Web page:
Use of Predictive Engine and Emission Model for Diesel Engine Model Based Calibration 2019-01-2227
The GHG and emissions regulations are becoming more and more stringent every year. To fulfill legislation requirements and potential future challenges, increasing number of technologies and actuators have been developed and implemented into powertrain systems. This trend poses new challenges on engine development process by harmonizing early stage technology implementation, hardware selection and performance evaluation with late stage calibration and validation works. Frontloading feedbacks to design and development team enable better decision making, hardware selection and calibration optimization. Seamless powertrain simulation toolchains can realize such frontloading tasks to reduce development cost and provide late stage information at early development period.
However, frontloading virtualized development remains a large challenge for model developers with limited data during early phase of development. For various usages of simulations and models, especially robust calibration usage purpose, the models need to have high level of accuracy, reasonable simulation runtime and predictability over wide range of operating conditions at the same time; meanwhile there is limited quantity of test data available to generate data driven and statistical models and to perform optimizations. Therefore, this paper would focus on the flexibility and predictability of GT-Suite DI-Pulse predictive engine models and their capability as virtual testing cell by demonstrating late stage altitude calibration application with engine models developed with relative small amount of early stage sea-level data .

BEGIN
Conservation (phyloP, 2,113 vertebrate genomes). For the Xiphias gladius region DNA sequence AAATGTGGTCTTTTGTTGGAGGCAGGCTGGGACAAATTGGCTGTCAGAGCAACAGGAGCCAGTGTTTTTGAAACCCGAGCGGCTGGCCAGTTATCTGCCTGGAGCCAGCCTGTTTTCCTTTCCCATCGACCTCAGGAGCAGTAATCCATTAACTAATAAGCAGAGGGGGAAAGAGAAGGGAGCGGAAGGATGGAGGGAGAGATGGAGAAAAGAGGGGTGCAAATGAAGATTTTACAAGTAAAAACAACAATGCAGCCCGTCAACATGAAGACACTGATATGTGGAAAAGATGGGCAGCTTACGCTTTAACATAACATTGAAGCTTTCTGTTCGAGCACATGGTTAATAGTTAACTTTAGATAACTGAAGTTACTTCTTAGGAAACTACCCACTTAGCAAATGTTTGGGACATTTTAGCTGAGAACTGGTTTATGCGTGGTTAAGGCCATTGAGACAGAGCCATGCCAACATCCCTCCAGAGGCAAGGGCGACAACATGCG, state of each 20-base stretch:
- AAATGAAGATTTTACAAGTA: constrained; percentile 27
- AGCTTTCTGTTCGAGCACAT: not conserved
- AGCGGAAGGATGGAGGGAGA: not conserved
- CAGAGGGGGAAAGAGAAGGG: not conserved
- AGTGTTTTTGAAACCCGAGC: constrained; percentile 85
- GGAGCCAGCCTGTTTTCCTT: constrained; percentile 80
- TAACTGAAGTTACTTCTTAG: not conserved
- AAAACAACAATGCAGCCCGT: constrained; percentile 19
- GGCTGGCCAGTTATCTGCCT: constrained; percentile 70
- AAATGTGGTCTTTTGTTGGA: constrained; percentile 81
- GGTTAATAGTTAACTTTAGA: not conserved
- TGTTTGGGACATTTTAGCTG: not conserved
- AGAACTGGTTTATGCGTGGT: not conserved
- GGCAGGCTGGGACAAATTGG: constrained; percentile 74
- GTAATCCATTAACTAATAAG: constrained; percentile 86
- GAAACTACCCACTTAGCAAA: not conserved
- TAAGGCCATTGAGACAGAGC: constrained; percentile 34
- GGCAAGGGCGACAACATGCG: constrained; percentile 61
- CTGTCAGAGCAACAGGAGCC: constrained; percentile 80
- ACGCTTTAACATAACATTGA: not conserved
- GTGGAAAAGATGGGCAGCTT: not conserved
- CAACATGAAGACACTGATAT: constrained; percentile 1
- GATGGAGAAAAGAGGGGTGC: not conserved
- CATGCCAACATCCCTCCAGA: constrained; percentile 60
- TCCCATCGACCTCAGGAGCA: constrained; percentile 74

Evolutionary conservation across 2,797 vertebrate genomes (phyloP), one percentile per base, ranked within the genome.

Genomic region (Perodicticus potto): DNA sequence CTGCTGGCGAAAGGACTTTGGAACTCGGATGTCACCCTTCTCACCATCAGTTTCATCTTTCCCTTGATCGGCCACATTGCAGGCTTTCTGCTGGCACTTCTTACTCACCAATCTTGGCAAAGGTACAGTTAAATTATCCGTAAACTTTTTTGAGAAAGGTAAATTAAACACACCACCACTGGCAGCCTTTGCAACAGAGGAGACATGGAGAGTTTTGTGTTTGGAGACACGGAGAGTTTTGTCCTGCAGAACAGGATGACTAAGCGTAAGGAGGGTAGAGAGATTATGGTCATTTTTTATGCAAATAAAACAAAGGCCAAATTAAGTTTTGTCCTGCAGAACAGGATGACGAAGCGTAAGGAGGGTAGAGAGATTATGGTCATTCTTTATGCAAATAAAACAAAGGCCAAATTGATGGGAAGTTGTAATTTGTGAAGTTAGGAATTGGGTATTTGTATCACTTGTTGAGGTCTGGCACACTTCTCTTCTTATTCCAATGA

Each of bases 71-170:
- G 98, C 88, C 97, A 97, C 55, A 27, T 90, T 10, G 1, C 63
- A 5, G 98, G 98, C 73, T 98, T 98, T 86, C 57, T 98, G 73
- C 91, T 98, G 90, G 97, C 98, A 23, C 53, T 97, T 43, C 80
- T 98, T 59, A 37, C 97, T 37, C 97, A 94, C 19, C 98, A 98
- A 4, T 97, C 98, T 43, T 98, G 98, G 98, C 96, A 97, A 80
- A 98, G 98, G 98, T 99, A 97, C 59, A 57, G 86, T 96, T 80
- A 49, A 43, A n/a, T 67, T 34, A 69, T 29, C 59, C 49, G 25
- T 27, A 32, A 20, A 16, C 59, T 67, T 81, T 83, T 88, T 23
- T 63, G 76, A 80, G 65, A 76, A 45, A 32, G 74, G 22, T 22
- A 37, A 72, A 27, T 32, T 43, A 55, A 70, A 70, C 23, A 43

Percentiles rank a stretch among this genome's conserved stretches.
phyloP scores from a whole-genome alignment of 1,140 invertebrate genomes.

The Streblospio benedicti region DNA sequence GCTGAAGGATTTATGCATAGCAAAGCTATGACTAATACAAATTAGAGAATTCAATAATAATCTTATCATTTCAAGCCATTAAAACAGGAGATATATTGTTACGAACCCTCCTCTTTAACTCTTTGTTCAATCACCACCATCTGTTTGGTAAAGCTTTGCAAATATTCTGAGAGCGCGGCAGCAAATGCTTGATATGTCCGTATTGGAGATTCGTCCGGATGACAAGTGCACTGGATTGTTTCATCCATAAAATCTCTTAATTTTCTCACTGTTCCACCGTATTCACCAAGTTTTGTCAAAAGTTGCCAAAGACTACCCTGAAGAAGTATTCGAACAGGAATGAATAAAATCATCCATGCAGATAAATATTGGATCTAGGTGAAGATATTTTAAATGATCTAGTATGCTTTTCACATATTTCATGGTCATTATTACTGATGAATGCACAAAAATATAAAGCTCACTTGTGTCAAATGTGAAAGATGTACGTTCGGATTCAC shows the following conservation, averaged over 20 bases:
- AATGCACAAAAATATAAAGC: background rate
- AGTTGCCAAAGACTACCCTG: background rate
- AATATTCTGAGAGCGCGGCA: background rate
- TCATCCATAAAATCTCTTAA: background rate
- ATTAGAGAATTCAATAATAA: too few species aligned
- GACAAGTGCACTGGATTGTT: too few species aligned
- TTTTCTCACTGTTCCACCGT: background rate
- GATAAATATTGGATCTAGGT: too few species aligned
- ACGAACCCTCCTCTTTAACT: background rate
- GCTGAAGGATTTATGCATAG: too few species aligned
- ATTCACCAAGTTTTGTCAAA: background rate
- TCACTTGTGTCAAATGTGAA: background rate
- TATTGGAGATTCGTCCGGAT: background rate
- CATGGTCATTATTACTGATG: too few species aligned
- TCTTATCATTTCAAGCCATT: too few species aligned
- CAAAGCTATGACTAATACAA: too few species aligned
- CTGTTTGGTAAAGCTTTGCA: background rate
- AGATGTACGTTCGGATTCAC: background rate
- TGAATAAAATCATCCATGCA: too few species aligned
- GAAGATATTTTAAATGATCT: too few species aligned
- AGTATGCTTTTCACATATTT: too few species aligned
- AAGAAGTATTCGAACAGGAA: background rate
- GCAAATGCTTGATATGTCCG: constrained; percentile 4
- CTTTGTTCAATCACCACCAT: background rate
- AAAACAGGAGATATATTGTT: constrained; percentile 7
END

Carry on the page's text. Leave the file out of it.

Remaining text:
Detailed phenomenological based combustion model, air path model and emission models have been developed for a turbocharged 4 cylinder diesel engine using steady state points over entire operating area; such data could be collected at early phase of engine development and there are many use cases of similar models for hardware evaluation and selection. The air path was later reduced to simplified geometries and crank-angle based combustion calculation step became coarser to achieve a fast runtime model (FRM). The major pressure pulsations within the systems were well captured, which is mandatory to determine volumetric efficiency, turbocharger operation and exhaust gas recirculation (EGR) distribution. The predictive combustion model remained similar level of accuracy on engine efficiency and exhaust gas temperature. After model validations, design of experiments (DoEs) of control and actuator variables were carried out with FRM model to generate virtual testing data and to make optimized altitude calibration maps. Finally, altitude engine dyno tests were conducted to verify both calibration and model prediction capability at altitude conditions. The work has demonstrated high accuracy predictive models developed with limited data and the frontloading capabilities to reduce calibration work and provide late stage information at very beginning of projects.